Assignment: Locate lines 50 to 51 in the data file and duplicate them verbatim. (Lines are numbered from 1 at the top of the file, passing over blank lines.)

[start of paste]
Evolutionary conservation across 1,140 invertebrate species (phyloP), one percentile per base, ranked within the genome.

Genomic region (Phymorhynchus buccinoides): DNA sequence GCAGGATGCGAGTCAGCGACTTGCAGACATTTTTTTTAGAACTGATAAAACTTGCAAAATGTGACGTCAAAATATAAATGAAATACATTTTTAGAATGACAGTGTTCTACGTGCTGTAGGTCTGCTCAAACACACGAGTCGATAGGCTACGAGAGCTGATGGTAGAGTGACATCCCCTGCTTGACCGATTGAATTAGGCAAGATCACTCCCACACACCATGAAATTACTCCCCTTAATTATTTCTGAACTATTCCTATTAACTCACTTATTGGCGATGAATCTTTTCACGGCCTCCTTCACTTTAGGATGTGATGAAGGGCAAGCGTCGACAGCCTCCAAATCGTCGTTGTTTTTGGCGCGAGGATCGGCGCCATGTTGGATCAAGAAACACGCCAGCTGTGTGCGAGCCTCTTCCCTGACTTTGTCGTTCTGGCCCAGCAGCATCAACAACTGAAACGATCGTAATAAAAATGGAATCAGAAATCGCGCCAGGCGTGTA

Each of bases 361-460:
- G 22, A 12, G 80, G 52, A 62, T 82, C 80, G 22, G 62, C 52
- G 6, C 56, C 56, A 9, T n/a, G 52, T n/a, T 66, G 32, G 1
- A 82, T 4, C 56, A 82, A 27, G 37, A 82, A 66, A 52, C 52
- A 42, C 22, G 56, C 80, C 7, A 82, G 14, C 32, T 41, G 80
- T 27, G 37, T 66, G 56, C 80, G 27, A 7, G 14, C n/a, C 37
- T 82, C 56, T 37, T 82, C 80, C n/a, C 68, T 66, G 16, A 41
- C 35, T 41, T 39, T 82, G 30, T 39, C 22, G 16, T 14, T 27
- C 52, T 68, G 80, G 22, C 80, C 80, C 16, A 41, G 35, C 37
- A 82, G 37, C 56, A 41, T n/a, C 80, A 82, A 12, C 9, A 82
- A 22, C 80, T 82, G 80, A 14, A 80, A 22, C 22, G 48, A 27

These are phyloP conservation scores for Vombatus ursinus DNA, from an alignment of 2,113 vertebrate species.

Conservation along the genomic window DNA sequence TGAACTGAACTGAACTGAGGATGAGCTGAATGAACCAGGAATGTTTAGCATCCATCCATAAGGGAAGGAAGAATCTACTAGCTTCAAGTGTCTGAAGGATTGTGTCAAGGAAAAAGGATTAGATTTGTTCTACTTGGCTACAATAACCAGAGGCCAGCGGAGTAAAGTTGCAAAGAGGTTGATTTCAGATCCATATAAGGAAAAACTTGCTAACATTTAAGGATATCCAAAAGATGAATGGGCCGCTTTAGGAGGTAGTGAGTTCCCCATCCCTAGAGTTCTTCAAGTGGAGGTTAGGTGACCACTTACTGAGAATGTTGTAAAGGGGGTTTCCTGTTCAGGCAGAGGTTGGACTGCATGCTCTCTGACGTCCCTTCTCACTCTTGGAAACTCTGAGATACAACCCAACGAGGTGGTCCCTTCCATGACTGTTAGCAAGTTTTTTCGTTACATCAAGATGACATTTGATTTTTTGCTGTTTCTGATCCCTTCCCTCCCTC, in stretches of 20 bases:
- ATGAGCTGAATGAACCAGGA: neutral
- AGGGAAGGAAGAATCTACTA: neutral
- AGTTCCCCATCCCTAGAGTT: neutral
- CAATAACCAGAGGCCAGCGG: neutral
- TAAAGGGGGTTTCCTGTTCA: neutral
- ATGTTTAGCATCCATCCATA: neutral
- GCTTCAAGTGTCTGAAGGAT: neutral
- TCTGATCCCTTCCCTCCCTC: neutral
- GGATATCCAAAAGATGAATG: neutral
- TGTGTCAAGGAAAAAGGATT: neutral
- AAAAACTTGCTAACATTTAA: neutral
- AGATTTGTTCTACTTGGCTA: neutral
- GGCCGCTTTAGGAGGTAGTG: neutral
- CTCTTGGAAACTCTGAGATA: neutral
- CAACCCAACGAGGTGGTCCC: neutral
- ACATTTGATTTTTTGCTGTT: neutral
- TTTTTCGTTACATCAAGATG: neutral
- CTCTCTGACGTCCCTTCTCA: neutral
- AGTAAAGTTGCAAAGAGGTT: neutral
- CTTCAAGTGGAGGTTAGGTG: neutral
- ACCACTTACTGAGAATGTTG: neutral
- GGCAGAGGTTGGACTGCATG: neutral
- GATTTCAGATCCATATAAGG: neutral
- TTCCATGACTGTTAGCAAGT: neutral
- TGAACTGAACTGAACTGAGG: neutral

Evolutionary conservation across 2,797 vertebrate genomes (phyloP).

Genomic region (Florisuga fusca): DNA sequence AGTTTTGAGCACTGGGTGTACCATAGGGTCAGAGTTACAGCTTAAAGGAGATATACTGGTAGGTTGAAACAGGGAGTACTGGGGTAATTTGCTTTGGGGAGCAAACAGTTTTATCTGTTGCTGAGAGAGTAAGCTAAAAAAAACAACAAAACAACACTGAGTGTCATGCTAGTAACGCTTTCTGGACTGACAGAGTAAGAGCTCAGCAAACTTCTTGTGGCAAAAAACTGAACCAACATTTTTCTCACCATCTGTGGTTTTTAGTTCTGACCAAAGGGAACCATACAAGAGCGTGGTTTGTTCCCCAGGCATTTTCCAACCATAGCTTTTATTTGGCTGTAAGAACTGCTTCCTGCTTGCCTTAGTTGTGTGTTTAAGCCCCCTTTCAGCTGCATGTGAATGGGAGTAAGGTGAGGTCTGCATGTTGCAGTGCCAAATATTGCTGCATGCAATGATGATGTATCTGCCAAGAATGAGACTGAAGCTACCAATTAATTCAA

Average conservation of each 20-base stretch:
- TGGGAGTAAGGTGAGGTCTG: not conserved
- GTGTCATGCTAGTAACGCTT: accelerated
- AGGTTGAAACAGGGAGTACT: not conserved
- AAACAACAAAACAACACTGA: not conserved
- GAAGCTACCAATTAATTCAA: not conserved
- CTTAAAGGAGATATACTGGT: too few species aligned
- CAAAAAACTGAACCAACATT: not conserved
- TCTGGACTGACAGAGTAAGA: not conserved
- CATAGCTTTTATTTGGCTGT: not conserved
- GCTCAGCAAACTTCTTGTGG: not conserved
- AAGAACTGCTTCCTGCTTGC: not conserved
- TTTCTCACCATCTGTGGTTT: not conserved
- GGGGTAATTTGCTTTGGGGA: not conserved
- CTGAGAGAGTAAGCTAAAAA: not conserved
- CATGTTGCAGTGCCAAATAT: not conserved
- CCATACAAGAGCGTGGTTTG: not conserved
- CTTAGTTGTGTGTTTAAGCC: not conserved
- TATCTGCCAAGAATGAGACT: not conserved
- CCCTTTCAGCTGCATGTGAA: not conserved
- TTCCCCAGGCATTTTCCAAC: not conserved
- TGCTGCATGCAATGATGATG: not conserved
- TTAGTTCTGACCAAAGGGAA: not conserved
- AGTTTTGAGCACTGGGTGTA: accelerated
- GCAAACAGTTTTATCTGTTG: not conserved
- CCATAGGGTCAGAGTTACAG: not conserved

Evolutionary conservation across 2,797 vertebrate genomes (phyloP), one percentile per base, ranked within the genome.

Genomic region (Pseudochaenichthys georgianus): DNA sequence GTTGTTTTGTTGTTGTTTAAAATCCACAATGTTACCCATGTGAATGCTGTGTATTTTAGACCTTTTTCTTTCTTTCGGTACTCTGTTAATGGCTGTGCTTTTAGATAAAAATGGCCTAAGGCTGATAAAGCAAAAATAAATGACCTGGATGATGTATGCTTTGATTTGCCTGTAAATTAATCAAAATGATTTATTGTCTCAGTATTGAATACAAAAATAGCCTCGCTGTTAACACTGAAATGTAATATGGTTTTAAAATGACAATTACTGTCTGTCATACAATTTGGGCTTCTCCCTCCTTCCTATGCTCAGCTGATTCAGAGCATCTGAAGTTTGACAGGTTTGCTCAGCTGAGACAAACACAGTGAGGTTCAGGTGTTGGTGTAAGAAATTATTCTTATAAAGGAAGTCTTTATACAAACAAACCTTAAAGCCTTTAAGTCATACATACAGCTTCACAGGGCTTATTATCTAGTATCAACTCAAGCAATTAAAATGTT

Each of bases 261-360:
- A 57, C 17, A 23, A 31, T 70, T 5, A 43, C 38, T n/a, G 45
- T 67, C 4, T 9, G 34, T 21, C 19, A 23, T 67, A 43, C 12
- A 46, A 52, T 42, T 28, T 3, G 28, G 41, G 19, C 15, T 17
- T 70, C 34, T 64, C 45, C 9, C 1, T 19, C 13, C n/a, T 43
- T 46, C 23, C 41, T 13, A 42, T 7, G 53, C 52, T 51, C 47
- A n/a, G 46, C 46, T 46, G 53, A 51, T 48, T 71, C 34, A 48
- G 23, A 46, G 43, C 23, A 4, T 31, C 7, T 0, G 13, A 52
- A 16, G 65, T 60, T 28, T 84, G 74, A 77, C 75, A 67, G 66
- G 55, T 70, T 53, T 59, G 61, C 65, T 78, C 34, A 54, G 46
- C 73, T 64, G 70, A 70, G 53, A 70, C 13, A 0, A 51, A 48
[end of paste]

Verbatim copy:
- CAAAAAACTGAACCAACATT: not conserved
- TCTGGACTGACAGAGTAAGA: not conserved